Guy Haarscher


I try to analyze the rhetoric that is being used in contemporary debates concerning the defense of the values of liberal democracy. My main point is the following: nowadays, human rights and liberal democracy constitute, as it were, the fundamental values of the political sphere. But, as we know, people very often only pay lip service to these political values. Schematically speaking, there are two opposed ways of trying to evade the constraints of human rights and the values of liberal democracy. I shall call the first one the "frontal attack": the "enemy" explicitly defends values that are radically at odds with liberal-democratic principles. Such a rhetoric is very influential today, for instance—but not only—in the Islamic world. As everybody knows, it raises very serious problems for peace and security. But this is not my present topic.

I am interested here in the second, totally opposed, strategy: in order to be at least heard by the democratic community, the "enemy" uses the language of liberal democratic values. By doing so, he or she very often succeeds in radically distorting the language of human rights. I shall call that strategy: the "Trojan horse," or, to use another metaphor, "the wolf in sheep's clothing." The strategy is fundamentally related to demagoguery and, more subtly, to a sophistical distortion of reasoning. The more we consider the values of liberal democracies to be simple, "clear," and "distinct," the less we can see behind these apparently unproblematic notions, which so many people seem to respect, some hidden controversies, or a sheer manipulation of the language of human rights. In our times, dominated by political correctness, when so many deeply controversial notions are superficially considered clear and distinct, Vico's lament keeps all its topicality.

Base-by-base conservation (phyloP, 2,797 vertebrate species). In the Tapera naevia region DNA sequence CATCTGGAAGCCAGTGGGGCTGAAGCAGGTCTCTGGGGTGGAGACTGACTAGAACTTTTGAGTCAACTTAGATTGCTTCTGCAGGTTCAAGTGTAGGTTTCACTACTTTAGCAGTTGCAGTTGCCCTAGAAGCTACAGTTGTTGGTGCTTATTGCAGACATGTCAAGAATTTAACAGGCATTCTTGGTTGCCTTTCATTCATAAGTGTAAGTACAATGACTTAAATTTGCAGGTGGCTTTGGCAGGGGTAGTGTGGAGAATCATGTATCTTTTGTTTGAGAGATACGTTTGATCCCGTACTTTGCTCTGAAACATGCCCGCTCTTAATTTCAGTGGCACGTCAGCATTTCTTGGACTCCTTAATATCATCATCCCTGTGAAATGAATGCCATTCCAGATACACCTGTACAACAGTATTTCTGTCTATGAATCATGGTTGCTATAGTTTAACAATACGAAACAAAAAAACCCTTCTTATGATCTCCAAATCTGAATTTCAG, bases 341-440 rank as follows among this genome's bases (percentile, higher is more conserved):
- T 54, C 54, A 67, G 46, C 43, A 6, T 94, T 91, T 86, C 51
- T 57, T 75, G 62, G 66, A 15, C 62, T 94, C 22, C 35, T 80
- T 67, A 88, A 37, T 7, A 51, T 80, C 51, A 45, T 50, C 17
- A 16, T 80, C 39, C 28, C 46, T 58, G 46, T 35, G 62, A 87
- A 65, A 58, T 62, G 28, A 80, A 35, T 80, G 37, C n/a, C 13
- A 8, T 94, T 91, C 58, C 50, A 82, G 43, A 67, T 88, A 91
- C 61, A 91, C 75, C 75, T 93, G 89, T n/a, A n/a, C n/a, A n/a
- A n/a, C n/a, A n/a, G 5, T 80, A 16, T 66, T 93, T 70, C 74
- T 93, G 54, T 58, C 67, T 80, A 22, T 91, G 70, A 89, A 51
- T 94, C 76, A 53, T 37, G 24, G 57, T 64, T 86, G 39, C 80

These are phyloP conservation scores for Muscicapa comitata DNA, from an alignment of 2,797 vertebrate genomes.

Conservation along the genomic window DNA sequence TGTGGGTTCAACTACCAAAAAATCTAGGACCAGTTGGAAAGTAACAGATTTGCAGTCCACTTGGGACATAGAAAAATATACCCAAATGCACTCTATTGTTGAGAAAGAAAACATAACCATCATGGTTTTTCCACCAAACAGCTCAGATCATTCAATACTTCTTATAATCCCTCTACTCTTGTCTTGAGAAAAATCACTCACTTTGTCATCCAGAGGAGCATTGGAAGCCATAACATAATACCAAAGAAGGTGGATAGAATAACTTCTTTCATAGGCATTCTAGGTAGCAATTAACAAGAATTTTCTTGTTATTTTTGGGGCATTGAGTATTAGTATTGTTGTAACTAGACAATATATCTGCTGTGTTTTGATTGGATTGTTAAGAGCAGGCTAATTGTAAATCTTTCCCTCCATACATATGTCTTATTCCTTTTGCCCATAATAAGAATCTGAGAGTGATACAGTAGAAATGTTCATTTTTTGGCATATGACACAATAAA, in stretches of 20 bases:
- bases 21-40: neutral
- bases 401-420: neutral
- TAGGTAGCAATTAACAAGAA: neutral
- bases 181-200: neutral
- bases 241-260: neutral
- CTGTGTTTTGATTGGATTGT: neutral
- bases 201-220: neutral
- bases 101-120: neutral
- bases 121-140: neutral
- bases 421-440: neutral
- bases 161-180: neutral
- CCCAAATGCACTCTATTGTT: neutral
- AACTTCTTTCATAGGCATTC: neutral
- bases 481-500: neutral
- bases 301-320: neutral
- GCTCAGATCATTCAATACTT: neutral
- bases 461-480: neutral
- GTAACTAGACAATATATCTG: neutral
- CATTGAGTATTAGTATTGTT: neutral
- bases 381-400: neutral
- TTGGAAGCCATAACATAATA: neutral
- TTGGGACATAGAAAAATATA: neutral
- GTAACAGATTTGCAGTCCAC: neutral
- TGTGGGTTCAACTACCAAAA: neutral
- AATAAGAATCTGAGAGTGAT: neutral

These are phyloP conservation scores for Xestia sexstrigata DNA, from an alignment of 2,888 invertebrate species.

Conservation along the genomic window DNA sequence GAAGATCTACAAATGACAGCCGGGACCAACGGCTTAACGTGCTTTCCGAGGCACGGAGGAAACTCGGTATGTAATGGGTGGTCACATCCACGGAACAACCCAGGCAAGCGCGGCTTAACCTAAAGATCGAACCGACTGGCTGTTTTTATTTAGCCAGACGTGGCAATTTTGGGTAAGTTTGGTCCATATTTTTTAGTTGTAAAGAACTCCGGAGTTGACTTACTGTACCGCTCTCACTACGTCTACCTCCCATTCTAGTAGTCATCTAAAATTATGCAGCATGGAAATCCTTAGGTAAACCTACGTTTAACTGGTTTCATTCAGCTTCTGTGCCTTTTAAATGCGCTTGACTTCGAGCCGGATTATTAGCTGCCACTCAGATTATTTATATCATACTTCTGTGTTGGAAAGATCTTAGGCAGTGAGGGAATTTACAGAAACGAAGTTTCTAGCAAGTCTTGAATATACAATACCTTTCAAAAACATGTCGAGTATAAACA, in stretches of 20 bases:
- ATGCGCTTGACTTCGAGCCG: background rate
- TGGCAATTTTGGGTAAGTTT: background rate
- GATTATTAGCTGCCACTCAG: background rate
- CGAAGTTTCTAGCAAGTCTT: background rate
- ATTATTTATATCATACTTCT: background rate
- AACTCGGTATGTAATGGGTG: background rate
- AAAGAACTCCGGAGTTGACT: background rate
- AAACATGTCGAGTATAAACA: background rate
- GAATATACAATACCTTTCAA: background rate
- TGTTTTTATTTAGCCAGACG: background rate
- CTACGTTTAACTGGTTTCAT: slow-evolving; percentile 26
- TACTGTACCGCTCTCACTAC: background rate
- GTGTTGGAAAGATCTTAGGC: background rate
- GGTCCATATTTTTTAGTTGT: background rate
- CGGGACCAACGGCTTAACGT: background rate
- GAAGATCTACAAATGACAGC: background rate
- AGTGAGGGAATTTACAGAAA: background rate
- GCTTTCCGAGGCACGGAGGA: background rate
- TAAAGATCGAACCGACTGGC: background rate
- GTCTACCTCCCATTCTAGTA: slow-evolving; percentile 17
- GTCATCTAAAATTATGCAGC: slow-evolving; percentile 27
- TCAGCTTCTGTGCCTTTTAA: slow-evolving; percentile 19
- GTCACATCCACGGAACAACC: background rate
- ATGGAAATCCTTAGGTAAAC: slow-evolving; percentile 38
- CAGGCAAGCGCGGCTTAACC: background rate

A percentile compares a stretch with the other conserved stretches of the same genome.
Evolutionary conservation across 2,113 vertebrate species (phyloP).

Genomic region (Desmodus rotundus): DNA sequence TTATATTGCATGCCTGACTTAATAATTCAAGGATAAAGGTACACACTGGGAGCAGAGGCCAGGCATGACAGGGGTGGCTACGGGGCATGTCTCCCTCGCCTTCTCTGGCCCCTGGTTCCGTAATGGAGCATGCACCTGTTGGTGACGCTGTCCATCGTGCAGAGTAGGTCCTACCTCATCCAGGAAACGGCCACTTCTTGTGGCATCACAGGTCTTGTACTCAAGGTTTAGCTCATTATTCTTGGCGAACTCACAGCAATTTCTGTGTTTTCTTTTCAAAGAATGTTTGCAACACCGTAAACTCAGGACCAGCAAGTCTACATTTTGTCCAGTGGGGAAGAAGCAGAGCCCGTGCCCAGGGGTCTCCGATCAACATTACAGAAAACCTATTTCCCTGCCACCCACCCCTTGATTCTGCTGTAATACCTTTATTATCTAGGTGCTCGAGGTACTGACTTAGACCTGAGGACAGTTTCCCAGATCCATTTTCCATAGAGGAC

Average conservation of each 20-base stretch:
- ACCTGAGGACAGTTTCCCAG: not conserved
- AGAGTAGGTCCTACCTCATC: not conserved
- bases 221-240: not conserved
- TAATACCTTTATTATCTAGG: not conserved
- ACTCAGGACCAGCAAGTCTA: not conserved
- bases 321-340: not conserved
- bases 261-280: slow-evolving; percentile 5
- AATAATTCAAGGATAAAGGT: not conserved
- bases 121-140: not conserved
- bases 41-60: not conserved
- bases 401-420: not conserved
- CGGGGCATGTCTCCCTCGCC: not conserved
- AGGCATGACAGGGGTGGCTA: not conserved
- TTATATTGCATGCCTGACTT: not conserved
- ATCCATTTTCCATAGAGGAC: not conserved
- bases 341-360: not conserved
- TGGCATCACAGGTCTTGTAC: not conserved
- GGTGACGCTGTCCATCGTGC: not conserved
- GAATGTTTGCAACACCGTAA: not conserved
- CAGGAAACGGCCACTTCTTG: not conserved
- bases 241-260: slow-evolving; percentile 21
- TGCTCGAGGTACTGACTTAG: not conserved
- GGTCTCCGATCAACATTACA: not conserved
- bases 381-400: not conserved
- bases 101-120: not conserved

Included in

Law Commons